The same is true for email addresses. Firms assign full-name emails by default, but is technically possible for you to have a shorter version. For example, firstname.lastname@example.org can be customized to email@example.com. It's a small thing in the grand scheme, but it does show some marketing savvy and adds a touch of humanity to an impersonal medium.
You may have seen our weekly FA newsletter. It features insights from top-ranked advisors and industry stand outs. Here are a few self-serving insights from those Q+As on marketing, promotion and growth.
Louis Chiavacci on landing UHNW clients...
The first [key] is just a realization that it takes a long time, that it’s a long process. It may be one substantial new family every six months. In 32 years in the business, I don’t think I’ve ever felt like I was sprinting—but I’ve often felt like I was running a marathon. The second point: With an outgoing effort to establish a new relationship — 30 years ago you might have called it a cold call — if you think it’s going to take 10 to get one, assume that it is going to take 100 to get one. As a young advisor, you have to think that it’s going to take years, not months, and that it’s going to take hundreds of outgoing contacts, not 20. (FULL ARTICLE)
Andy Burish on marketing...
Invest in the business. I literally have, for 35 years, taken half of my earnings and put them back in the business. If we’ve got a 40% payout, I always lived on a 20% payout. We got a 50% payout? I live on 25%. And I made the business really valuable.
The problem you have with people investing in their business is that they want instant gratification. We’ve probably spent $13 to $15 million just in marketing the last 10 years. It takes a while. But here’s the thing. If you go to college, it’s going to cost you a hundred thousand bucks for a state school. You’re working five or six years before you begin to recover the cost of that college education. It’s the same as marketing. You invest the money in marketing and after four or five years of this is exponential growth. (FULL ARTICLE)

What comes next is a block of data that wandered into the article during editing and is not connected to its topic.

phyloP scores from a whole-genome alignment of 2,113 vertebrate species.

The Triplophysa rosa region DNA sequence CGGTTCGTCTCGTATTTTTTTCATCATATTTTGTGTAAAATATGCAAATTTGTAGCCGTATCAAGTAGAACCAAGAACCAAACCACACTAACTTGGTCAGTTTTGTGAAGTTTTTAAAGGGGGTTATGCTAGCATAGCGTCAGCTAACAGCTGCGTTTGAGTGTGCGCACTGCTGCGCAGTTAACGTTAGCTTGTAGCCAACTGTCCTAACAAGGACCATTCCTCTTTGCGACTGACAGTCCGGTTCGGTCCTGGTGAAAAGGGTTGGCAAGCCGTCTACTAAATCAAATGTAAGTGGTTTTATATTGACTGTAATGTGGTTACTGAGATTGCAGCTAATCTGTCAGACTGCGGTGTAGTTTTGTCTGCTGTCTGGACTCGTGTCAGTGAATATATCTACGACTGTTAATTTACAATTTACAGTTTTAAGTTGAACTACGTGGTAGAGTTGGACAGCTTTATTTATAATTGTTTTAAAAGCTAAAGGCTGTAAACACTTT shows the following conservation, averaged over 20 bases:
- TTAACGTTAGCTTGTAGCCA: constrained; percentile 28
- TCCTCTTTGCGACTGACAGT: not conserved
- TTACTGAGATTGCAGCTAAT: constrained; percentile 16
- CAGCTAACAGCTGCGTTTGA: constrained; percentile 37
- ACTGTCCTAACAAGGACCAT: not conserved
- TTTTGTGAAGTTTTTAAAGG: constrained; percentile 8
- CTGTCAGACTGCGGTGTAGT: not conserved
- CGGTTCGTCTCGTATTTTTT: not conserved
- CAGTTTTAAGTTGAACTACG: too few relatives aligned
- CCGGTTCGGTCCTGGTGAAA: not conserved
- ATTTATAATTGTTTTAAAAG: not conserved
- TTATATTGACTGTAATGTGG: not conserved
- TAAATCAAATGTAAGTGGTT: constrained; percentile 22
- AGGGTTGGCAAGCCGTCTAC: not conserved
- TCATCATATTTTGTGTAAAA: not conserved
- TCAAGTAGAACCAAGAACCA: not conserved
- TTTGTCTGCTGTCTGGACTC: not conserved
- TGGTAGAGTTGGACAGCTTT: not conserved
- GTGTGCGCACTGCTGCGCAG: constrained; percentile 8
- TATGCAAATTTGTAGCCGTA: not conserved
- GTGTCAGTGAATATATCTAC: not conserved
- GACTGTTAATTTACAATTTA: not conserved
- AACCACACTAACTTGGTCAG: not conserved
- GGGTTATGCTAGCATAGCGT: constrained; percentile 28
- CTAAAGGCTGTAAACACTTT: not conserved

Heather Hunt-Reddy on “personal brand”...
In l953, the Ore-Ida potato company … had tons and tons of potato scraps and were wondering if there was anything that could be done with them. So they came up with an internal contest, in which folks came up with different concepts. The Tater Tot won the day. When they put the Tater Tots out on the market, they priced them as cheaply as they made them. And nobody bought them.
When they later re-launched the Tater Tots, all they did—literally all they did—was raise the price. They didn’t change the packaging, they didn’t change the name, they didn’t change the way they marketed it. They raised the price, and Tater Tots became their second-best selling item. Today those sales rival French fries, and you’re even seeing Tater Tots at Michelin 3-star restaurants.
We see our deep discounters at the firm gathering less assets than those who price close to the average. And we see the people who are priced in the average, but have great value, doing a better job of convincing clients to come join them. (FULL ARTICLE)